Skip to content

class SF::Thread
inherits Reference #

Utility class to manipulate threads

Threads provide a way to run multiple parts of the code in parallel. When you launch a new thread, the execution is split and both the new thread and the caller run in parallel.

To use a SF::Thread, you construct it directly with the function to execute as the entry point of the thread. SF::Thread has multiple template constructors, which means that you can use several types of entry points:

  • non-member functions with no argument
  • non-member functions with one argument of any type
  • functors with no argument (this one is particularly useful for compatibility with boost/std::%bind)
  • functors with one argument of any type
  • member functions from any class with no argument

The function argument, if any, is copied in the SF::Thread instance, as well as the functor (if the corresponding constructor is used). Class instances, however, are passed by pointer so you must make sure that the object won't be destroyed while the thread is still using it.

The thread ends when its function is terminated. If the owner SF::Thread instance is destroyed before the thread is finished, the destructor will wait (see wait())

Usage examples:

# example 1: non member function with one argument

void threadFunc(int argument)
    ...
end

thread = SF::Thread.new(&threadFunc, 5)
thread.launch() # start the thread (internally calls threadFunc(5))

# example 2: member function

class Task
public:
    void run()
        ...
    end
end

Task task
thread = SF::Thread.new(&Task.run, &task)
thread.launch() # start the thread (internally calls task.run())
# example 3: functor

struct Task
    void operator()()
        ...
    end
end

thread = SF::Thread.new(Task())
thread.launch() # start the thread (internally calls operator() on the Task instance)

Creating parallel threads of execution can be dangerous: all threads inside the same process share the same memory space, which means that you may end up accessing the same variable from multiple threads at the same time. To prevent this kind of situations, you can use mutexes (see SF::Mutex).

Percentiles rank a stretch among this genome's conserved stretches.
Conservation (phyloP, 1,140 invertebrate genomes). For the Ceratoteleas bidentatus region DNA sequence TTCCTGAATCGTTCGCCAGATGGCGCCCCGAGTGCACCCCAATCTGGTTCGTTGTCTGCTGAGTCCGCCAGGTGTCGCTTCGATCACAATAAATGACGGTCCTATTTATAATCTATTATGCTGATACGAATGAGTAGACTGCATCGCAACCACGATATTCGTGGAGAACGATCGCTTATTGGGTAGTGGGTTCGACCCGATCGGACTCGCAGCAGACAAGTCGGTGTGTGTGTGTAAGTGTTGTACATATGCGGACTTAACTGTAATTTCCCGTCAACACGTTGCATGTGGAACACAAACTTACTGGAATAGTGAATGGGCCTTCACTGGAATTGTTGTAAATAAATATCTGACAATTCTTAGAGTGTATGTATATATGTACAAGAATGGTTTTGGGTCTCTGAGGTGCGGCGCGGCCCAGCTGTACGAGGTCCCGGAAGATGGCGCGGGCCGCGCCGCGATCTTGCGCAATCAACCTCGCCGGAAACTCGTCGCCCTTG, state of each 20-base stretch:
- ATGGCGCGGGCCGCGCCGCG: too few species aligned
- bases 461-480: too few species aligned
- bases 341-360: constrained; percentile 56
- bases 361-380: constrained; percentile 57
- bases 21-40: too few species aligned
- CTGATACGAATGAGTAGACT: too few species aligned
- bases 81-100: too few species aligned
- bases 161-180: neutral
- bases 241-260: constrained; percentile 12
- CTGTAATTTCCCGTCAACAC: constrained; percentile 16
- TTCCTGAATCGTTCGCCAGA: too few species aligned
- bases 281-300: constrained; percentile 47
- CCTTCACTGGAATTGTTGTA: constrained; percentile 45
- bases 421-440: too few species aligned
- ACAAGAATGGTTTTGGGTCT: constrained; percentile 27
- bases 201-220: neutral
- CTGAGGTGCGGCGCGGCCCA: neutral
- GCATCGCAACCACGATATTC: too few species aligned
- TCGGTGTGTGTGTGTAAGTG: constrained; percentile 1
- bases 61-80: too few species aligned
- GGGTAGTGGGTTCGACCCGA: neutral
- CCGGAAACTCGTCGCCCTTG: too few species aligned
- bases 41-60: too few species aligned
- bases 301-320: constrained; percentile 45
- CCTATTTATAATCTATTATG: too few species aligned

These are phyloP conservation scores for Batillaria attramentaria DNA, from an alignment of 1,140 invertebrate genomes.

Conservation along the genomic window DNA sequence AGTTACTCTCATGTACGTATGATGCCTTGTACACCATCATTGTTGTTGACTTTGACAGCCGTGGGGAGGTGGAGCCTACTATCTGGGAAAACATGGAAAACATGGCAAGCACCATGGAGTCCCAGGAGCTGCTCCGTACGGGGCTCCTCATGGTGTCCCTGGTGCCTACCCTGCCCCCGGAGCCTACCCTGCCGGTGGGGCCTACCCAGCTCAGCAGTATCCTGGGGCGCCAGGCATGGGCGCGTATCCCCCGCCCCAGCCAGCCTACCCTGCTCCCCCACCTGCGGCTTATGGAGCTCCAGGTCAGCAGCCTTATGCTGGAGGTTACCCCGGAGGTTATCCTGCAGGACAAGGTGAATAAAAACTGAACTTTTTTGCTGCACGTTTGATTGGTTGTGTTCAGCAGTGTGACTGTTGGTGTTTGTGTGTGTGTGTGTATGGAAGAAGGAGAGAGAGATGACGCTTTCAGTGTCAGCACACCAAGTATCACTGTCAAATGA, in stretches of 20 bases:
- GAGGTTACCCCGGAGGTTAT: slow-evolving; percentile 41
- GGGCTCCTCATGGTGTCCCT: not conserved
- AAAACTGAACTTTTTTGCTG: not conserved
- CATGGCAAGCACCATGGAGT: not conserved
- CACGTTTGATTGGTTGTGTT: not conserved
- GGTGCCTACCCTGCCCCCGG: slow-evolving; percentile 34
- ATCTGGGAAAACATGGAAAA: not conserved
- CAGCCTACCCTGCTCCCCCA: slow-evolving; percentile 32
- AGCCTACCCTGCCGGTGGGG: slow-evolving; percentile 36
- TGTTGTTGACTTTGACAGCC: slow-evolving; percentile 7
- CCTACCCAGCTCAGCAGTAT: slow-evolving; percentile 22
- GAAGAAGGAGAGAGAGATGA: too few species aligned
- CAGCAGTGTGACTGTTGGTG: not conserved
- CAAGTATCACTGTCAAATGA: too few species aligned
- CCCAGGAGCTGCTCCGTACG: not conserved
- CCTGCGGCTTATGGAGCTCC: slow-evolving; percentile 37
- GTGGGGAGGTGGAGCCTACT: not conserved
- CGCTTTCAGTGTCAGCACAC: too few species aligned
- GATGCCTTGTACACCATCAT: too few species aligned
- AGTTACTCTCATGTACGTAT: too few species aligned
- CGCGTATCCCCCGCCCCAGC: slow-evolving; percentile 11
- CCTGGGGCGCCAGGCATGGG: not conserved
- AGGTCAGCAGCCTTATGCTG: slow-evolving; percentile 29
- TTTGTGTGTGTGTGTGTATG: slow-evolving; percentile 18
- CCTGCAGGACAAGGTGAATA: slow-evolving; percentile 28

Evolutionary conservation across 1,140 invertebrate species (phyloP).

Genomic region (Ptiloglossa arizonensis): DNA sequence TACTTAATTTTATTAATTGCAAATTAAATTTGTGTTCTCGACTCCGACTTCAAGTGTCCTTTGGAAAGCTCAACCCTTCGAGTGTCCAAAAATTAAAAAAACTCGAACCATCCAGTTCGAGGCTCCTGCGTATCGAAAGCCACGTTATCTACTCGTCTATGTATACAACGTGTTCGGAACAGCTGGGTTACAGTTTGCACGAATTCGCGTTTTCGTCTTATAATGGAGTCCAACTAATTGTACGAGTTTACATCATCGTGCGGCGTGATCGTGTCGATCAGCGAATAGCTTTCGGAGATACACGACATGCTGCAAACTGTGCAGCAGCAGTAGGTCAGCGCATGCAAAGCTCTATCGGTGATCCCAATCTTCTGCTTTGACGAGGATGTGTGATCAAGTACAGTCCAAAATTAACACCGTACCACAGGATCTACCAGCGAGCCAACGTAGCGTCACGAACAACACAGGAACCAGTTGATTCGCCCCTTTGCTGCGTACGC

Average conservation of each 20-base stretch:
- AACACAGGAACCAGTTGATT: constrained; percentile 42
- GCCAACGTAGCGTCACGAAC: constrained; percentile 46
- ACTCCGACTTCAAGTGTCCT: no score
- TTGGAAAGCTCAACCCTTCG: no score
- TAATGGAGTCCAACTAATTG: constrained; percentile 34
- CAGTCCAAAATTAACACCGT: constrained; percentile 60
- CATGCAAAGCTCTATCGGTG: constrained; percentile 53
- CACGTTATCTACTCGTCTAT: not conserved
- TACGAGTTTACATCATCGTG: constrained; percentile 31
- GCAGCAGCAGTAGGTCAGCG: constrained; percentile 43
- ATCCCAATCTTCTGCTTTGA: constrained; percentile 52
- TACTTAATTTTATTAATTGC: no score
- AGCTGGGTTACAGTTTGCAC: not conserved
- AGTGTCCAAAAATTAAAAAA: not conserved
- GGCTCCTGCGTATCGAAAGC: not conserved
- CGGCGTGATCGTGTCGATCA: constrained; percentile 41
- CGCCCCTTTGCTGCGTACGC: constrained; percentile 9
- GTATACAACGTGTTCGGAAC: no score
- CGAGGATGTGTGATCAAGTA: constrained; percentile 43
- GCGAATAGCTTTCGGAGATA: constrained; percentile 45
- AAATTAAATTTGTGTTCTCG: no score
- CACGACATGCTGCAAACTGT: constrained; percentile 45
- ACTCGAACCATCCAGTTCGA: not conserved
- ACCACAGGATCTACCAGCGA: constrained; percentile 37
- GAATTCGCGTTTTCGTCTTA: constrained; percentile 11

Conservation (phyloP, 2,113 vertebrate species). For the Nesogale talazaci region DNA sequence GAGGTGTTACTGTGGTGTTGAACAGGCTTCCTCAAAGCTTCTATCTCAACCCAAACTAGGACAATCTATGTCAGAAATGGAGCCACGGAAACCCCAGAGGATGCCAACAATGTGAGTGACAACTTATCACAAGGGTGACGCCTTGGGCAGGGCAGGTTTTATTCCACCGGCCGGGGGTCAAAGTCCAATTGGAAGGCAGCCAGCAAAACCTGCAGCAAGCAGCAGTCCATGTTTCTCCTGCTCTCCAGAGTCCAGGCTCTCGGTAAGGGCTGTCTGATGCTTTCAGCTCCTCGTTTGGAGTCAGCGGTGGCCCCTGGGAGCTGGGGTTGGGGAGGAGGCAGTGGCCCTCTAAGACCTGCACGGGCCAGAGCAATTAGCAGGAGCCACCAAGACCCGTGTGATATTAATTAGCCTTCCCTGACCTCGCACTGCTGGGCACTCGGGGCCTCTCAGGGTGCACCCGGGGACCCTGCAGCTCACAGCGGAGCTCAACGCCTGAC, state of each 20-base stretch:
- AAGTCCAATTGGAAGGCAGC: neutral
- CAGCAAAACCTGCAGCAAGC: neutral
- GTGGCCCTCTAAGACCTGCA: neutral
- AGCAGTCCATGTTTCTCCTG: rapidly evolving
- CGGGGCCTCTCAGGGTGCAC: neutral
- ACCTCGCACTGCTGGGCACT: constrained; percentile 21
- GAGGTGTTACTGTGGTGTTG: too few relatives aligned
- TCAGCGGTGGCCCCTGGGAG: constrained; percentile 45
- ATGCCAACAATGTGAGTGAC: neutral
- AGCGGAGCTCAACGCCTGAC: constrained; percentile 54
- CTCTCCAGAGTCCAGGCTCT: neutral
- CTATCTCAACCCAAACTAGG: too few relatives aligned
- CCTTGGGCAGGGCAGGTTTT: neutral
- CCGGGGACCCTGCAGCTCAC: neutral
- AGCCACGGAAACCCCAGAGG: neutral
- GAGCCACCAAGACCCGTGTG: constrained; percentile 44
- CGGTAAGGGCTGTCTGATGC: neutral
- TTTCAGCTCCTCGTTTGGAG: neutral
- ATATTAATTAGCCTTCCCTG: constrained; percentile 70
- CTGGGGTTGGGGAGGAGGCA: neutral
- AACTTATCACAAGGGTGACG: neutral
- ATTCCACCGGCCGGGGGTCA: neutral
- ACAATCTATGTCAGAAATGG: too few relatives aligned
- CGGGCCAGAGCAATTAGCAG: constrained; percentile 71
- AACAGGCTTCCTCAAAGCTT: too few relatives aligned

See also: SF::Mutex

Included modules

SF::NonCopyable

Class methods#

.new(function : -> ) #

Construct the thread from a functor with an argument

This constructor works for function objects, as well as free functions. It is a template, which means that the argument can have any type (int, std::string, void*, Toto, ...).

Use this constructor for this kind of function:

void function(int arg)

# --- or ----

struct Functor
    void operator()(std::string arg)
end
Note: this does not run the thread, use launch().

  • function - Functor or free function to use as the entry point of the thread
  • argument - argument to forward to the function
View source

Methods#

#finalize #

Destructor

This destructor calls wait(), so that the internal thread cannot survive after its SF::Thread instance is destroyed.

View source

#launch #

Run the thread

This function starts the entry point passed to the thread's constructor, and returns immediately. After this function returns, the thread's function is running in parallel to the calling code.

View source

#terminate #

Terminate the thread

This function immediately stops the thread, without waiting for its function to finish. Terminating a thread with this function is not safe, and can lead to local variables not being destroyed on some operating systems. You should rather try to make the thread function terminate by itself.

View source

#wait #

Wait until the thread finishes

This function will block the execution until the thread's function ends. Warning: if the thread function never ends, the calling thread will block forever. If this function is called from its owner thread, it returns without doing anything.

View source